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Results tagged “april-12”

Apr 12, 2013: Agave shawii

Agave shawii

Bryant again authored today's entry. He writes:

Thank you to Sandy Steinman (Sandy Steinman@Flickr or his blog, Natural History Wanderings) for today's image of Agave shawii (commonly referred to as Shaw's agave). The photo was contributed via the Botany Photo of the Day Flickr Pool.

Agave shawii is a small- to medium-sized member of the Asparagaceae. Basal rosettes of the plants, comprised of thick fleshy leaves with robust marginal spines, usually reach heights of about a meter (3 ft.) high and just under a meter wide upon maturity. It is native to Baja California as well as a few localities in southern California; this particular specimen was photographed at the Regional Parks Botanical Garden in Tilden Park, Berkeley, California.

The reproductive stalk pictured above grows about 3-5 meters (10-16 feet) tall and typically only flowers once! Like most species of Agave, Agave shawii is semelparous, meaning the rosette typically dies after it flowers. Many agaves allocate upwards of 50% of the measureable energy stored within their biomass to forming the reproductive structure and nectar for the proliferation of flowers; Agave shawii can take up to 30 years or more to do so depending on environmental conditions. Though the reproductive process may kill the parent individual, many agaves take up insurance measures in the form of vegetative rosettes that often form on the roots or sometimes the reproductive stem before, during or after the reproductive cycle takes place (see: Arizaga et al. 1995. Insurance against reproductive failure in a semelparous plant: bulbil formation in Agave macroacantha flowering stalks. (PDF) Oecologia. 101:329-334.). Therefore, clones of the parent individual may survive for centuries--often in small colonies.

It should also be mentioned that this species is considered rare and endangered in its California distribution, and imperiled/vulnerable globally.

Apr 12, 2012: Cardamine concatenata

Cardamine concatenata

Thanks once again to Marie Viljoen@Flickr for sharing one of her photographs (you can read about her botanizing trip that day on her weblog entry: Pelham Bay Park in Early April). The image is posted via Flickr here: Cardamine concatenata. Additional images of this species can be seen on Flickr from another frequent BPotD contributor, Eric in SF: Cardamine concatenata. Marie's photograph was taken in New York on April 1, while Eric's image of the species from Little Rock, Arkansas was made on March 4.

A springtime ephemeral of nutrient-rich woods and wooded slopes, Cardamine concatenata blooms early in the (seasonal to the area) spring, before the leaves of the nearby deciduous trees fully emerge. Within a couple months or so, it returns to dormancy. Cut-leaved toothwort or pepper-root is native to a broad area of eastern North America. The Missouri Botanical Garden, in a factsheet page for Cardamine concatenata explains the origin of the common name: "Although the leaves are toothed, the common name probably is in reference to the tooth-like projections on the fleshy rootstock. The toothworts are sometimes called pepperroots in reference to the spicy, radish-like flavor of the rhizomes which can be cut up and added to salads."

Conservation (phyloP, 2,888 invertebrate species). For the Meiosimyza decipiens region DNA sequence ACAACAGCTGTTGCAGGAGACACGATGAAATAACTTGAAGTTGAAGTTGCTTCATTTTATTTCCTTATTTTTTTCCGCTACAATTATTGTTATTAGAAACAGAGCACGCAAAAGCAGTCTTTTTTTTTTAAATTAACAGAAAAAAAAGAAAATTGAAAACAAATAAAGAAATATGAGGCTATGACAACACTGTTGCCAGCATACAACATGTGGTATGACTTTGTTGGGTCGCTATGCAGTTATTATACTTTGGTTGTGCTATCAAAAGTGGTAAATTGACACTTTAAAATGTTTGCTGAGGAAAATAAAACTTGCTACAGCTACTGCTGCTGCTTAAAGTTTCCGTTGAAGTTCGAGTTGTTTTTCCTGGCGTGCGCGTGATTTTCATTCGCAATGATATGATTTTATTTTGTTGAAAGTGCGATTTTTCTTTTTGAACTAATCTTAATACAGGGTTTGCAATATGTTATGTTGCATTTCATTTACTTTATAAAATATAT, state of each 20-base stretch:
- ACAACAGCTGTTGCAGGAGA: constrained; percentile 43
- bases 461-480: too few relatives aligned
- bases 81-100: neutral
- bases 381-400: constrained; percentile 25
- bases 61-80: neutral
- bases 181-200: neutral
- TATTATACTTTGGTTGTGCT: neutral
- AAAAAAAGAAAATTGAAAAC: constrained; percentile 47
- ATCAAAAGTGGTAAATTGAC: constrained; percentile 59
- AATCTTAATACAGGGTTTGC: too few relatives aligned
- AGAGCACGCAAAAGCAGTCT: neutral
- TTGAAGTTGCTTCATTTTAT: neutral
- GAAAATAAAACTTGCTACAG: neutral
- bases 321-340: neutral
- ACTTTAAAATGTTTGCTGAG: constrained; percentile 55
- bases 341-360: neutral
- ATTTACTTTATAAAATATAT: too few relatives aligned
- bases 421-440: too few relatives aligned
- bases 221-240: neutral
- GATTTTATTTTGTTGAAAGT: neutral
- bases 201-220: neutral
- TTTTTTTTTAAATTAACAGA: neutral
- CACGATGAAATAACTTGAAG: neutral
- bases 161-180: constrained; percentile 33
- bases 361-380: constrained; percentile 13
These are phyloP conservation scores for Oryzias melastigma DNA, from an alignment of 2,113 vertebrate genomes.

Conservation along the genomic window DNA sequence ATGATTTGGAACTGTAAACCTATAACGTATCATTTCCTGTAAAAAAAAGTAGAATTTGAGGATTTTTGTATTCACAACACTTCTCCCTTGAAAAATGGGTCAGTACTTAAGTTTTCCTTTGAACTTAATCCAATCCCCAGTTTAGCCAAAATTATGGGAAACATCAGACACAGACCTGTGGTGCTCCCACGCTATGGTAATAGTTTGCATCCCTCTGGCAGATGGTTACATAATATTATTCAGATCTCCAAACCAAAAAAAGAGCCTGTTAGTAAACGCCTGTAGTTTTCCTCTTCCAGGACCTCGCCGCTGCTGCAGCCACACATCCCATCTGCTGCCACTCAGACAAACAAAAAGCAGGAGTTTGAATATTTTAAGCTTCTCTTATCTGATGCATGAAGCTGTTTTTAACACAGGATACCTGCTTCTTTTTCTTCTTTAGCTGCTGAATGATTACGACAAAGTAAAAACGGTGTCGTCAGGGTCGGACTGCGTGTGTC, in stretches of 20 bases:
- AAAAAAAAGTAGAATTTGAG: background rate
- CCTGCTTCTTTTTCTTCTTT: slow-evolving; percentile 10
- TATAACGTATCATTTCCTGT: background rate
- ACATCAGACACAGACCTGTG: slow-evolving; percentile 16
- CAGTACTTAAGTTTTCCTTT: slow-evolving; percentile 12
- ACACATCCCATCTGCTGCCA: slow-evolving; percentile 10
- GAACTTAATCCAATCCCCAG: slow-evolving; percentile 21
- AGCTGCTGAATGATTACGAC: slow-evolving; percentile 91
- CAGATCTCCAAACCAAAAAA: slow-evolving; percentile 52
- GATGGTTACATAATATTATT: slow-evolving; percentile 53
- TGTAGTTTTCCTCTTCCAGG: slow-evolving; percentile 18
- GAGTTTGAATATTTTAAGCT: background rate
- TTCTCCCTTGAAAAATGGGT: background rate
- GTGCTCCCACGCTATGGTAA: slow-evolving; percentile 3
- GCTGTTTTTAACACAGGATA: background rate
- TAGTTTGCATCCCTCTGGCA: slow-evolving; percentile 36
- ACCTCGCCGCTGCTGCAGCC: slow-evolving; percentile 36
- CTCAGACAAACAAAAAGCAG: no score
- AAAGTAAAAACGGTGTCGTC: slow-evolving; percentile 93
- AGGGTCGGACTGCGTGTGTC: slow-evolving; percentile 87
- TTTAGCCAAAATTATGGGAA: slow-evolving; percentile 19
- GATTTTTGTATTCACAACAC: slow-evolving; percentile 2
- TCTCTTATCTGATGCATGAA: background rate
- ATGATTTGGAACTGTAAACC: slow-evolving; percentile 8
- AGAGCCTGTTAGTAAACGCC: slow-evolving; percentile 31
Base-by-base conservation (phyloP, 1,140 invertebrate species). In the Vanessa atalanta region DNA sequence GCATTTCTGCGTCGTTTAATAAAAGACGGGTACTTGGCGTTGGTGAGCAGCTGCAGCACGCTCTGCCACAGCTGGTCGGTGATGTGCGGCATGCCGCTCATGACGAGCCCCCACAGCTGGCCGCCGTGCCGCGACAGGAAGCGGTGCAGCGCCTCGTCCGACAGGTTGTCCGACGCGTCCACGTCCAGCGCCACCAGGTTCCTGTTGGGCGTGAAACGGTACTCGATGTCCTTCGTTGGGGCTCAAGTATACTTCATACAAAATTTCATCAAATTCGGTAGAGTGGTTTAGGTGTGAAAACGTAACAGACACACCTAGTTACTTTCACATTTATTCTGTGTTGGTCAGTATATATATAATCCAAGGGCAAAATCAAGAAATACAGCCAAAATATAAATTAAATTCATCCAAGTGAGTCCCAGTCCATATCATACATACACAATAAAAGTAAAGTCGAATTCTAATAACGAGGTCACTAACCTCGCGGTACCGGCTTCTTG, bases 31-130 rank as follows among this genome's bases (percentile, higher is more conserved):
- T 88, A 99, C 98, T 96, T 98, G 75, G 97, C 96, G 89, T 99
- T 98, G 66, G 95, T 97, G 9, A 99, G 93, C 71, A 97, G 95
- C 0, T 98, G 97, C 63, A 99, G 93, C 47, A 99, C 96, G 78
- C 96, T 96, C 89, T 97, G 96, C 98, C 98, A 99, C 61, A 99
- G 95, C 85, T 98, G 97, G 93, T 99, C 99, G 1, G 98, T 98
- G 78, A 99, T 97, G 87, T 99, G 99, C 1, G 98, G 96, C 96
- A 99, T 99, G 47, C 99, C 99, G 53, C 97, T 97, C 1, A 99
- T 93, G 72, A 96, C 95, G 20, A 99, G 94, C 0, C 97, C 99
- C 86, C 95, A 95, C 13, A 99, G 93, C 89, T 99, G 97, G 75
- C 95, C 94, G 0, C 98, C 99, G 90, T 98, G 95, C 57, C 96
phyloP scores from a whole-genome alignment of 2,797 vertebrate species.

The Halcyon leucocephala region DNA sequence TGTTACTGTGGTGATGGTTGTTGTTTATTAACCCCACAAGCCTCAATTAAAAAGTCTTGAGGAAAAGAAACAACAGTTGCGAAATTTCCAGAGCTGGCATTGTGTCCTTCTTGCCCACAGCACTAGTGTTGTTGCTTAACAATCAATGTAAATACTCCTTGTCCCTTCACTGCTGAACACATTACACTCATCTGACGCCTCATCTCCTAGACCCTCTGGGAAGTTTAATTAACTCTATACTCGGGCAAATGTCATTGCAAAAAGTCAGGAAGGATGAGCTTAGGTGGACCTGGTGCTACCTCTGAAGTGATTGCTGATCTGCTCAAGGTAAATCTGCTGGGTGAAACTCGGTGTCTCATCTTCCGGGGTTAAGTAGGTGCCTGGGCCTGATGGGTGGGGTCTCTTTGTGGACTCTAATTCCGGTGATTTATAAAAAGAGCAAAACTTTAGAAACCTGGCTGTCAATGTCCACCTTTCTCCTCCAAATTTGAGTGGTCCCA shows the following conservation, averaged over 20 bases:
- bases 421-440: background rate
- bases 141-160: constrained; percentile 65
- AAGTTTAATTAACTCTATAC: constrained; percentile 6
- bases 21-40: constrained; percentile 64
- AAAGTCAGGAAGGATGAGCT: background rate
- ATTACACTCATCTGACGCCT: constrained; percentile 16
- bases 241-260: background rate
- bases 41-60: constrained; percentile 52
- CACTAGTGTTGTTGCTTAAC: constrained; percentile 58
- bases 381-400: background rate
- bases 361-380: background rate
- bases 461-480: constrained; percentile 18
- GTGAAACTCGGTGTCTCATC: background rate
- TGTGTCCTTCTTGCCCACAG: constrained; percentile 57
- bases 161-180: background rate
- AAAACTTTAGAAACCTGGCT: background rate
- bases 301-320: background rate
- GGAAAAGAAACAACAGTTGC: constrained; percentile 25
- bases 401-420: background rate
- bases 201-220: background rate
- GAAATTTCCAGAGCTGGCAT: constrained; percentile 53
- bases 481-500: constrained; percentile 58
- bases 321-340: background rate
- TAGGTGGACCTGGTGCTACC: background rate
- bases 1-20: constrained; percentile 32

Apr 12, 2011: Anemone pratensis

Anemone pratensis

Preparing for the launch of the redesigned web site has been taking all of my work time and more, so apologies about the too-seldom BPotD entries (particularly since it's spring in many places). As you may note, the www.ubcbotanicalgarden.org web site name is no more, and everything has been moved over to www.botanicalgarden.ubc.ca domain. No links to the old site name should be broken, however -- it should be a seamless transition. In anticipation of upgrading the BPotD software to the latest version for the redesign, the "On This Day" feature has been removed as it is not available for that version. However, I've plans to replace it with "date tags", so if you click on "april-12" in the tag list below the recent entry, you should get the entries from April 12 in all years. Also, should I find a suitable student this summer, one of his/her tasks will be to update older entries to current standards (should mean overall speed and search-by-tag improvements for plant families).